Prof. Julian Olden and SAFS research scientist Lauren Kuehne published an opinion article in the Proceedings of the National Academy of Sciences, titled Lay Summaries needed to enhance science communication. This piece promotes the requirement and publication of lay summaries with peer-reviewed research articles.Read more
Phenotype flexibility in wild fish: Dolly Varden regulate assimilative capacity to capitalize on annual pulsed subsidies.
J Anim Ecol. 2013 Sep;82(5):966-75
Authors: Armstrong JB, Bond MH
1. Large digestive organs increase rates of energy gain when food is plentiful but are costly to maintain and increase rates of energy loss when food is scarce. The physiological adaptations to this trade-off differ depending on the scale and predictability of variation in food abundance.
Incentivizing the Public to Support Invasive Species Management: Eurasian Milfoil Reduces Lakefront Property Values.
PLoS One. 2014;9(10):e110458
Authors: Olden JD, Tamayo M
Economic evaluations of invasive species are essential for providing comprehensive assessments of the benefits and costs of publicly-funded management activities, yet many previous investigations have focused narrowly on expenditures to control spread and infestation. We use hedonic modeling to evaluate the economic effects of Eurasian milfoil (Myriophyllum spicatum) invasions on lakefront property values of single-family homes in an urban-suburban landscape.
Spatial Segregation in Eastern North Pacific Skate Assemblages.
PLoS One. 2014;9(10):e109907
Authors: Bizzarro JJ, Broms KM, Logsdon MG, Ebert DA, Yoklavich MM, Kuhnz LA, Summers AP
Skates (Rajiformes: Rajoidei) are common mesopredators in marine benthic communities. The spatial associations of individual species and the structure of assemblages are of considerable importance for effective monitoring and management of exploited skate populations.
Olden, Julian D, & Tamayo, Mariana (2014) Incentivizing the Public to Support Invasive Species Management: Eurasian Milfoil Reduces Lakefront Property Values. PLoS ONE 9(10): e110458. doi:10.1371/journal.pone.0110458
Abstract. Economic evaluations of invasive species are essential for providing comprehensive assessments of the benefits and costs of publicly-funded management activities, yet many previous investigations have focused narrowly on expenditures to control spread and infestation.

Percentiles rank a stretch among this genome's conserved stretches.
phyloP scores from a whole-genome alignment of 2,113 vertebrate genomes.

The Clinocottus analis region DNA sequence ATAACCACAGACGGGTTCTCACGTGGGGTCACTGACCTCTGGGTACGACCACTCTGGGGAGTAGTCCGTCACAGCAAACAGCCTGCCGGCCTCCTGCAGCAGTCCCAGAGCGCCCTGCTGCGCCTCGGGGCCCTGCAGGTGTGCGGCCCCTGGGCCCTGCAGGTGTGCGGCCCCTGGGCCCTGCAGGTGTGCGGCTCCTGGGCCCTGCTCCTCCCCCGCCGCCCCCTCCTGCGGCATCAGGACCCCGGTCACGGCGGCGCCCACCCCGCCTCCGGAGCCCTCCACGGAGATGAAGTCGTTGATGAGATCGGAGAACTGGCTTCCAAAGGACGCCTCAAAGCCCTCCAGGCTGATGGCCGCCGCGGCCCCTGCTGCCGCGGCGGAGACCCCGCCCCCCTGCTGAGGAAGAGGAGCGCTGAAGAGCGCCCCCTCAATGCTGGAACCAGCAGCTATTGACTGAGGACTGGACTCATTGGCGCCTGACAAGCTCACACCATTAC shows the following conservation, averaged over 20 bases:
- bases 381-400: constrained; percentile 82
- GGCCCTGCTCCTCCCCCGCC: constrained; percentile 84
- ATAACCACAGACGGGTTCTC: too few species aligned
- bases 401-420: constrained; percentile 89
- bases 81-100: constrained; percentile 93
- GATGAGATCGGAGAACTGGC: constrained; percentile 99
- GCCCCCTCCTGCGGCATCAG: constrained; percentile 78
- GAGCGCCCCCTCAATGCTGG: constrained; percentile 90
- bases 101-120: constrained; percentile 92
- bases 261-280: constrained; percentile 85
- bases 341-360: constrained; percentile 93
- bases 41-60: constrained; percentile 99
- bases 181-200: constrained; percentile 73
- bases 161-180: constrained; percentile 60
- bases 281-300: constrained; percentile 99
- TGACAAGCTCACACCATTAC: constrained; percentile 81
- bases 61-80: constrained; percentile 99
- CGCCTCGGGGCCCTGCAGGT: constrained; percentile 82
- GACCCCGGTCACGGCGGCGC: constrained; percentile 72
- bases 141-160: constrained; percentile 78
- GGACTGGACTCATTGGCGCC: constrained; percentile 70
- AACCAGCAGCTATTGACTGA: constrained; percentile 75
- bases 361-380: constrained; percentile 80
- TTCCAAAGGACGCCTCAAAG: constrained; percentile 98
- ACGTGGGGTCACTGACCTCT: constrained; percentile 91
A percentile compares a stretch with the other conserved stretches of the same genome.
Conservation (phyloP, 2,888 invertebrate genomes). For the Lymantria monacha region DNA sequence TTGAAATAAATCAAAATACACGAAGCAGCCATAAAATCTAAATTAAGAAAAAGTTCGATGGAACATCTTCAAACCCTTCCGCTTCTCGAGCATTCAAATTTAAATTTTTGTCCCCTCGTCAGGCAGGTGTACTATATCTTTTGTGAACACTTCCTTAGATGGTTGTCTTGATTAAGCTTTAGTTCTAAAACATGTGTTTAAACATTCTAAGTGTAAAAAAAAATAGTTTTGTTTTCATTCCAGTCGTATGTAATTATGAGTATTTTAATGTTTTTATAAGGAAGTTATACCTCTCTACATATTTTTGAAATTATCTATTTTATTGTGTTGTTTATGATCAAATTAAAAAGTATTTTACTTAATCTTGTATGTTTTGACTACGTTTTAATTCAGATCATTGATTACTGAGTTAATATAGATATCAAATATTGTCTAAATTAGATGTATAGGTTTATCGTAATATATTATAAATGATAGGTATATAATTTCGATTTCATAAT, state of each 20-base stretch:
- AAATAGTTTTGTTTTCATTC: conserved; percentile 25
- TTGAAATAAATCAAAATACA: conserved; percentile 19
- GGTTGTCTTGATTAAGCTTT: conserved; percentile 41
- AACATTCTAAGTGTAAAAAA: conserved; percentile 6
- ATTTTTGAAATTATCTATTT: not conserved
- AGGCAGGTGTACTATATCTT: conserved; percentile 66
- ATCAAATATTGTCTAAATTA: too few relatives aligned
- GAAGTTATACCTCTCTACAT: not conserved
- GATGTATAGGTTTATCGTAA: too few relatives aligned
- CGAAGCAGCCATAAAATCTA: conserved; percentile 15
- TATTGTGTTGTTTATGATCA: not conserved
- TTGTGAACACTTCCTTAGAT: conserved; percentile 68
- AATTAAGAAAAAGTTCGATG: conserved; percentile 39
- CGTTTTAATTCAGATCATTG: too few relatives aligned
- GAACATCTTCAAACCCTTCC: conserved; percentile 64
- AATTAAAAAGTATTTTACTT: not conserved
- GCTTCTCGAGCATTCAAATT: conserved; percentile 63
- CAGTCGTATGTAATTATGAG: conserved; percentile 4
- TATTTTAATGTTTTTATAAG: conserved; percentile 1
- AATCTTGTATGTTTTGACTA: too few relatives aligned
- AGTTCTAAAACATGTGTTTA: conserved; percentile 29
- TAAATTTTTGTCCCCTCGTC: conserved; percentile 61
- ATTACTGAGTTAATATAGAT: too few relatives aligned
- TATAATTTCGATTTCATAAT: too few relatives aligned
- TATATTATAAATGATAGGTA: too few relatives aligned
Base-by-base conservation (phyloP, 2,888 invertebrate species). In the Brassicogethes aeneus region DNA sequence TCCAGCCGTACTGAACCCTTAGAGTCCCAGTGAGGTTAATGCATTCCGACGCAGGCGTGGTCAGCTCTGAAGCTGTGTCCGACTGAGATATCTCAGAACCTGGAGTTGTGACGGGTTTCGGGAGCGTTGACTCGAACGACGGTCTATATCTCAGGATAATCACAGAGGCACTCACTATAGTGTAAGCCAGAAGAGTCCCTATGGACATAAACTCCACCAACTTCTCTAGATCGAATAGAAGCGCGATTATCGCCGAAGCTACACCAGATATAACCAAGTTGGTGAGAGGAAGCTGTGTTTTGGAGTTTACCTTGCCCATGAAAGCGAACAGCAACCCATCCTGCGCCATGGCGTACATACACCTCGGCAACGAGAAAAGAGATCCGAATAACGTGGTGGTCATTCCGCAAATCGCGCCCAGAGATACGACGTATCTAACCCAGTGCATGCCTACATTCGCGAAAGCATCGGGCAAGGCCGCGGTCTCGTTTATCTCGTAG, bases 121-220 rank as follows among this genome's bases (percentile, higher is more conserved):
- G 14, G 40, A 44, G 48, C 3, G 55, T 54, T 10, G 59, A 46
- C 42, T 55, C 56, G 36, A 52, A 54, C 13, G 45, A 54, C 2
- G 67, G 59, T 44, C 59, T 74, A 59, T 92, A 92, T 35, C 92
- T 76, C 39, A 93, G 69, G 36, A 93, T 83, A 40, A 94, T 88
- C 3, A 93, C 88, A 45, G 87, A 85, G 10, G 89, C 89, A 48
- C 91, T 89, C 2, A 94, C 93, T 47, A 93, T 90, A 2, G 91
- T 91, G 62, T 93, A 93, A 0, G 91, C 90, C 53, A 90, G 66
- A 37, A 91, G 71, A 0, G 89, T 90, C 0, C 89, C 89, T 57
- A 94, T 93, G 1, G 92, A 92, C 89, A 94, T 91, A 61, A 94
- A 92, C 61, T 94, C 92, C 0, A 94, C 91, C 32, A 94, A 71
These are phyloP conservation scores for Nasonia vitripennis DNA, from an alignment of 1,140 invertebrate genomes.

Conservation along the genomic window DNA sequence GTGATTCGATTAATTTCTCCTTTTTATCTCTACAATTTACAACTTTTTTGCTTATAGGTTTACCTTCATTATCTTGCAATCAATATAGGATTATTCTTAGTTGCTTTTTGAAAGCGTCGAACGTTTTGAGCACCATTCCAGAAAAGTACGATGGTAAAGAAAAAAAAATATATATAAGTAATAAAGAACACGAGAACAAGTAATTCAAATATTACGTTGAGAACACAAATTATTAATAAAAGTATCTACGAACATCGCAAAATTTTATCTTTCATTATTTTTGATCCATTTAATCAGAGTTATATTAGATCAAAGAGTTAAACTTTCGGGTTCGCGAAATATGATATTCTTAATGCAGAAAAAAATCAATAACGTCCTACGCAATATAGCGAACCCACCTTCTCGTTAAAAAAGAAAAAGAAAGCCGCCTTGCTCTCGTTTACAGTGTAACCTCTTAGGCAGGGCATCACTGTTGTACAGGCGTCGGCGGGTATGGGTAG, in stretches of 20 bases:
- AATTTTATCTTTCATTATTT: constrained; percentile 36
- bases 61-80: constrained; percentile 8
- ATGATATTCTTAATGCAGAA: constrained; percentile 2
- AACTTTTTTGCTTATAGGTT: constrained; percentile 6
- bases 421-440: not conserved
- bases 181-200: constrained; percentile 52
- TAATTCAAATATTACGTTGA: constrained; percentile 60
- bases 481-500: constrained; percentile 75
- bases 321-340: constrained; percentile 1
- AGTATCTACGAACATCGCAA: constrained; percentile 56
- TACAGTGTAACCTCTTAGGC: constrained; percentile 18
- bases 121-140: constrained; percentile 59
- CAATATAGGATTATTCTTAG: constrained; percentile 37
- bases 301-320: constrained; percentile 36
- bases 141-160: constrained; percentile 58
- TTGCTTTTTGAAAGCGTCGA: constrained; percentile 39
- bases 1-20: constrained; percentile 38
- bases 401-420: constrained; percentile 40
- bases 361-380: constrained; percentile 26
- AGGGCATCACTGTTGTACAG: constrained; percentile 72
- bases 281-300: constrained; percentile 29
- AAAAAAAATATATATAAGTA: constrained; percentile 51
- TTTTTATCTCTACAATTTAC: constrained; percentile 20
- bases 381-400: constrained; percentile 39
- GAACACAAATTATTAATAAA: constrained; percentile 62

Signals of heterogeneous selection at an MHC locus in geographically proximate ecotypes of sockeye salmon.
Mol Ecol. 2014 Oct 5;
Authors: Larson WA, Seeb JE, Dann TH, Schindler DE, Seeb LW
The genes of the major histocompatibility complex (MHC) are an important component of the vertebrate immune system and can provide insights into the role of pathogen-mediated selection in wild populations.
Growth and survival of pacific coho salmon smolts exposed as juveniles to pesticides within urban streams in western Washington, USA.
Environ Toxicol Chem. 2014 Jul;33(7):1596-606
Authors: King KA, Grue CE, Grassley JM, Fisk RJ, Conquest LL
Pesticides are frequently detected in urban streams, with concentrations often exceeding those reported in surface waters within agricultural areas. The authors studied growth, survival, and return rates of coho salmon (Oncorhynchus kisutch) smolts exposed to a pesticide mixture (“cocktail”) representative of the pesticides most frequently reported within urban streams in western Washington State, USA, in fall through early spring.
Latitudinal and photic effects on diel foraging and predation risk in freshwater pelagic ecosystems.
J Anim Ecol. 2014 Sep 29;
Authors: Hansen AG, Beauchamp DA
1. Clark & Levy (1988) described an antipredation window for smaller planktivorous fish during crepuscular periods when light permits feeding on zooplankton, but limits visual detection by piscivores. Yet, how the window is influenced by the interaction between light regime, turbidity and cloud cover over a broad latitudinal gradient remains unexplored.
Can intense predation by bears exert a depensatory effect on recruitment in a Pacific salmon population?
Oecologia. 2014 Aug 26;
Authors: Quinn TP, Cunningham CJ, Randall J, Hilborn R
It has long been recognized that, as populations increase in density, ecological processes affecting growth and survival reduce per capita recruitment in the next generation. In contrast to the evidence for such “compensatory” density dependence, the alternative “depensatory” process (reduced per capita recruitment at low density) has proven more difficult to demonstrate in the field.